Found the readings variable. For this post I am looking at the pre-readings, the week #1 readings and some of my own.

Really enjoyed CISCO’s Equipping Every Learner for the 21st Century, Challenges of Participatory Culture and the New Structures and Spaces of Learning.  Each of these allowed me to grapple with some of the concepts related to Connectivism, while mapping the ideas to the big picture changes which are impacting on my area of Vocational Education and Training in NSW (Australia).  Our legislators and financial controllers are asking us to be more flexible in our delivery and assessment of our courses whilst at the same time ensuring we incorporate Workforce Capability development, Recognition of Prior learning (RPL) and Workplace Delivery and Assessment. Each of these articles resonated for me in these areas and have helped me to give an educational framework for these principles. i will pursue this theme through the course.

Another emerging theme for me is the concept of the technologies versus the required paradigm shift in our teaching and learning practices. Stephen in his course blog post of Sept 10 said of the connectivism critics: “These arguments, it seems to me, are circular. They defend the current practice by the current practice.” All of the web 2.0 and other Internet based tools available to us as teachers can become either tools to augment our current practices or a means to seriously change the way we do things. We need to get over the operational aspects of the technology first eg look and feel, functionality, etc.

The paradigm shift requires us to ensure we explicitly teach the life long and work based learning skills mentioned by CISCO, Jenkins and Siemens in the readings. Building these into our facilitated delivery and assessment will be an important part of this shift. At the same time that delivery and assessment to incorporate the key aspects of connections, collaboration, creation and employability skills.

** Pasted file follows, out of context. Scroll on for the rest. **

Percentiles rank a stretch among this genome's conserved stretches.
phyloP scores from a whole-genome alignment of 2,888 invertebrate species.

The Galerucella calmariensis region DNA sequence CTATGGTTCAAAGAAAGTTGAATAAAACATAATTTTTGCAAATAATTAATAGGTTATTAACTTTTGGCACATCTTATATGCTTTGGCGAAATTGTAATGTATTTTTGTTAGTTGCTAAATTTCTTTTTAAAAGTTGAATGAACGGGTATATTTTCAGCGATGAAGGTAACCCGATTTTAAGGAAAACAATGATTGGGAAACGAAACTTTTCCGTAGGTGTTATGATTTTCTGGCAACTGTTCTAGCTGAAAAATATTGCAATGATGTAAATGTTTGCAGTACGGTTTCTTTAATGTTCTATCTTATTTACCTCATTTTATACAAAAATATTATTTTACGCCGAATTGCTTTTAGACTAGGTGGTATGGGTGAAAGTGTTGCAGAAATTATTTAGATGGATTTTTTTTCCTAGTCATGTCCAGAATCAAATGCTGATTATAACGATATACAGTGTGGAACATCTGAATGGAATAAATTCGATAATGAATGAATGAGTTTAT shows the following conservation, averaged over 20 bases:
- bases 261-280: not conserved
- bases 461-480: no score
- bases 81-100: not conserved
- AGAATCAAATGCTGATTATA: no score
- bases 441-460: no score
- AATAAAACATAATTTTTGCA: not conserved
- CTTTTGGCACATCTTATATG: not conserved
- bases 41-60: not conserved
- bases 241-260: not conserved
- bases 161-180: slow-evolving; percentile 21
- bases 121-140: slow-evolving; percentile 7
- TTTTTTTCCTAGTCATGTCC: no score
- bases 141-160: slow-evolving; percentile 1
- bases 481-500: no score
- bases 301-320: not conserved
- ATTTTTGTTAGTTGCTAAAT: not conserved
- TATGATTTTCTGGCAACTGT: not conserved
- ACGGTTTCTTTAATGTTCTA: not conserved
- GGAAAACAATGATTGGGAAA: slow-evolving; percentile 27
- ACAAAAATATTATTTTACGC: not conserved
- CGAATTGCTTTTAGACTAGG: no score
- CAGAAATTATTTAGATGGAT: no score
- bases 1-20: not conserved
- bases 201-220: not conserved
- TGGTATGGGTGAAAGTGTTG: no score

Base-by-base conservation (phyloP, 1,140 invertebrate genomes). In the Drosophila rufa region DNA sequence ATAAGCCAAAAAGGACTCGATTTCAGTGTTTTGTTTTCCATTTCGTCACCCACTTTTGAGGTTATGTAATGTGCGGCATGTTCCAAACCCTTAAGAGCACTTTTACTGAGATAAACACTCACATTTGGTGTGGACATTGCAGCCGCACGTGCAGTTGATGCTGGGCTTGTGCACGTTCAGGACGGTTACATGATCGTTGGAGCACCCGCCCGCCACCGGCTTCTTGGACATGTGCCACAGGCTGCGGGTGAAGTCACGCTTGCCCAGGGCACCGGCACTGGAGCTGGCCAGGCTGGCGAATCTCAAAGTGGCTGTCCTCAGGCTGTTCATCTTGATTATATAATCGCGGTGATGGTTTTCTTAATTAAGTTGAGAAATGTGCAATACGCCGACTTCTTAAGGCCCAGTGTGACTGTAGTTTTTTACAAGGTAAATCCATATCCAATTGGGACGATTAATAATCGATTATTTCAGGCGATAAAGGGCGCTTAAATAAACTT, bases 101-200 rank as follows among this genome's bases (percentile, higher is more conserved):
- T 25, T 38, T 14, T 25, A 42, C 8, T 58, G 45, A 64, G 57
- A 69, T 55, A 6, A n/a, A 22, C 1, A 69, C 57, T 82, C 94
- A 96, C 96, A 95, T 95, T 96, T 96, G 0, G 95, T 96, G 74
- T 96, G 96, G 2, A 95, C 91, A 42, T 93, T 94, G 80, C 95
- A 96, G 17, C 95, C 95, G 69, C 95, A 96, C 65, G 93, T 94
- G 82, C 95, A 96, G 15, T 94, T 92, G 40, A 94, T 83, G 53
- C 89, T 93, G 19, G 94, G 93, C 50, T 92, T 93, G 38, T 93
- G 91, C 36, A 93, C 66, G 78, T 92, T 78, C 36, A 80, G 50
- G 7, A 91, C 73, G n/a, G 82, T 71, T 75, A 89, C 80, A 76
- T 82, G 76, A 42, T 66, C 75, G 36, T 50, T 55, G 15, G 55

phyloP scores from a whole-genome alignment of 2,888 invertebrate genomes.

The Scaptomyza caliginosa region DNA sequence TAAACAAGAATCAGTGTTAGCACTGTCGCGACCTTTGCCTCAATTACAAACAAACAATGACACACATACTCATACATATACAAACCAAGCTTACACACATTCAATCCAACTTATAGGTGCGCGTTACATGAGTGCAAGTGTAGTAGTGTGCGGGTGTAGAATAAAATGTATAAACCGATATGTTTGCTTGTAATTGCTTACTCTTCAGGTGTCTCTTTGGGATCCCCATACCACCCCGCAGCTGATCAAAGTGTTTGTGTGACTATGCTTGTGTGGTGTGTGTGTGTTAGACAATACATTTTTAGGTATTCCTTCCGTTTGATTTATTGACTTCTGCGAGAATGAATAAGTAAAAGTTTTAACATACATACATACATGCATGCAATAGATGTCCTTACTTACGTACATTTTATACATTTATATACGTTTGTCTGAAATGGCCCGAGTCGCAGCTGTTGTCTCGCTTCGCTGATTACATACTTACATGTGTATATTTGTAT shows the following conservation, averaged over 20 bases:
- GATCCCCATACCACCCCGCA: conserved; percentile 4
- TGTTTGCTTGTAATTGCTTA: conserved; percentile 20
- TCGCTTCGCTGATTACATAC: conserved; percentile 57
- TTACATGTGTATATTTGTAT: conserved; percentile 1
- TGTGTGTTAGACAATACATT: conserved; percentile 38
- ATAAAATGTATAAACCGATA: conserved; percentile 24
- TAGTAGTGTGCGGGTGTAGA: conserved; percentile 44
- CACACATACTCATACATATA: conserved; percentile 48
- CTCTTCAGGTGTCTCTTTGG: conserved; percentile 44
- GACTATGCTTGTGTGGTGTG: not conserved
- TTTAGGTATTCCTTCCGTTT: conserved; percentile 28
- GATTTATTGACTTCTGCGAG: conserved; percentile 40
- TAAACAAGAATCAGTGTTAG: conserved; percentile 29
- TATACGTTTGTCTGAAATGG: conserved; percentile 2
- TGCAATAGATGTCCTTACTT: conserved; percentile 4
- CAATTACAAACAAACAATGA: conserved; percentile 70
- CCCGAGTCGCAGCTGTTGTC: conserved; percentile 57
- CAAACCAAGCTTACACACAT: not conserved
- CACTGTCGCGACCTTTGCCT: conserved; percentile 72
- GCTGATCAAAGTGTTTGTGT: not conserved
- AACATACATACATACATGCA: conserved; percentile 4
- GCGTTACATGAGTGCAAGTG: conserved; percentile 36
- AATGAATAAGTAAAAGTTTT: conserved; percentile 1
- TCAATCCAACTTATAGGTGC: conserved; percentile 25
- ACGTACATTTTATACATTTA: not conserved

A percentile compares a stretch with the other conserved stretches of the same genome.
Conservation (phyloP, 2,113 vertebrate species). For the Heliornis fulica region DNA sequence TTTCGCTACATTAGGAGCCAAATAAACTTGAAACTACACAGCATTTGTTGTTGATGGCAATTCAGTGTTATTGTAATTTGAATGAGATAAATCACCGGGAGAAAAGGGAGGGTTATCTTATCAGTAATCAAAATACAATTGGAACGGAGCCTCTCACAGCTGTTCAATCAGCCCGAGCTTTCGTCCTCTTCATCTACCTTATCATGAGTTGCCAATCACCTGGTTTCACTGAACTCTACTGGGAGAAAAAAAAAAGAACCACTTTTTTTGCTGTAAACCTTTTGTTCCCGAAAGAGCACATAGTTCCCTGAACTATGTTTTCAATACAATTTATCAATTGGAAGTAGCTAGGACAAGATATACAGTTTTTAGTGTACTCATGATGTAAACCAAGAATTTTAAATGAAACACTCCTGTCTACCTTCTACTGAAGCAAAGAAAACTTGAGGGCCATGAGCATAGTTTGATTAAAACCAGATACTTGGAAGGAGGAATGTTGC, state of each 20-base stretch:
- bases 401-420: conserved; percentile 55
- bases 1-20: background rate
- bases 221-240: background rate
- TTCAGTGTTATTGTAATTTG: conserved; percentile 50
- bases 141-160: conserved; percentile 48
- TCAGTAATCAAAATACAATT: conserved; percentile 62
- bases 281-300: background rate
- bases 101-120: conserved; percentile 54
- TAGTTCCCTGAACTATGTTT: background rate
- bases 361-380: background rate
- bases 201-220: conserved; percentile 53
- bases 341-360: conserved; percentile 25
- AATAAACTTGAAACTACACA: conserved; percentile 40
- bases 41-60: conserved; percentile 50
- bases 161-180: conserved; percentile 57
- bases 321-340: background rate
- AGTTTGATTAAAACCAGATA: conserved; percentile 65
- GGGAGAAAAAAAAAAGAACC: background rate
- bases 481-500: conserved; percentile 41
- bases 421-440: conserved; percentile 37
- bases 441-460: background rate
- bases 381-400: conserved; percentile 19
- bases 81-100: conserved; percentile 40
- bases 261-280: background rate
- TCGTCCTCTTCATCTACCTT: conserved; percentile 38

I suspect Wellman’s piece on Little Boxes, Glocalisation and Networked Individualism will resonate more as the course progresses. One of the ironies for me will be how this mass participation course with no f2f contact will create a meaningful network or “Affinity Space” (Clinton et al) rather than a convenience.


Well, about to begin and the instructions from George and Stephen are coming thick and fast. They are clear and accurate but with a level of assumed knowledge eg about tagging. There is always a balancing act between too much information and not enough. The course outline wiki is a really big help. One of the tricks for me will be knowing when and how to use the wiki vs the blog vs the Moodle site. At this stage I have set aside a fixed time each week to engage – I need that discipline.

I won’t be able to participate in the Elluminate sessions as this software is not available at my workplace. I’ll catch recordings of the UStream session as the live session occurs at 2am local time. Hope this doesn’t interfere.

In terms of setting similar structures for my own students this exercise will be invaluable.

Also interested in the readings, it’s been a long time since I’ve studied formally and I find I am skipping quickly through the stuff that doesn’t grab me and engaging with the other stuff I like.

Hi folks and welcome to this blog which I’ve set up to track some of my thoughts during the Connectivism and Connective Knowledge course being run out of the University of Manitoba thanks to George Siemens and Stephen Downes. Let’s see what happens.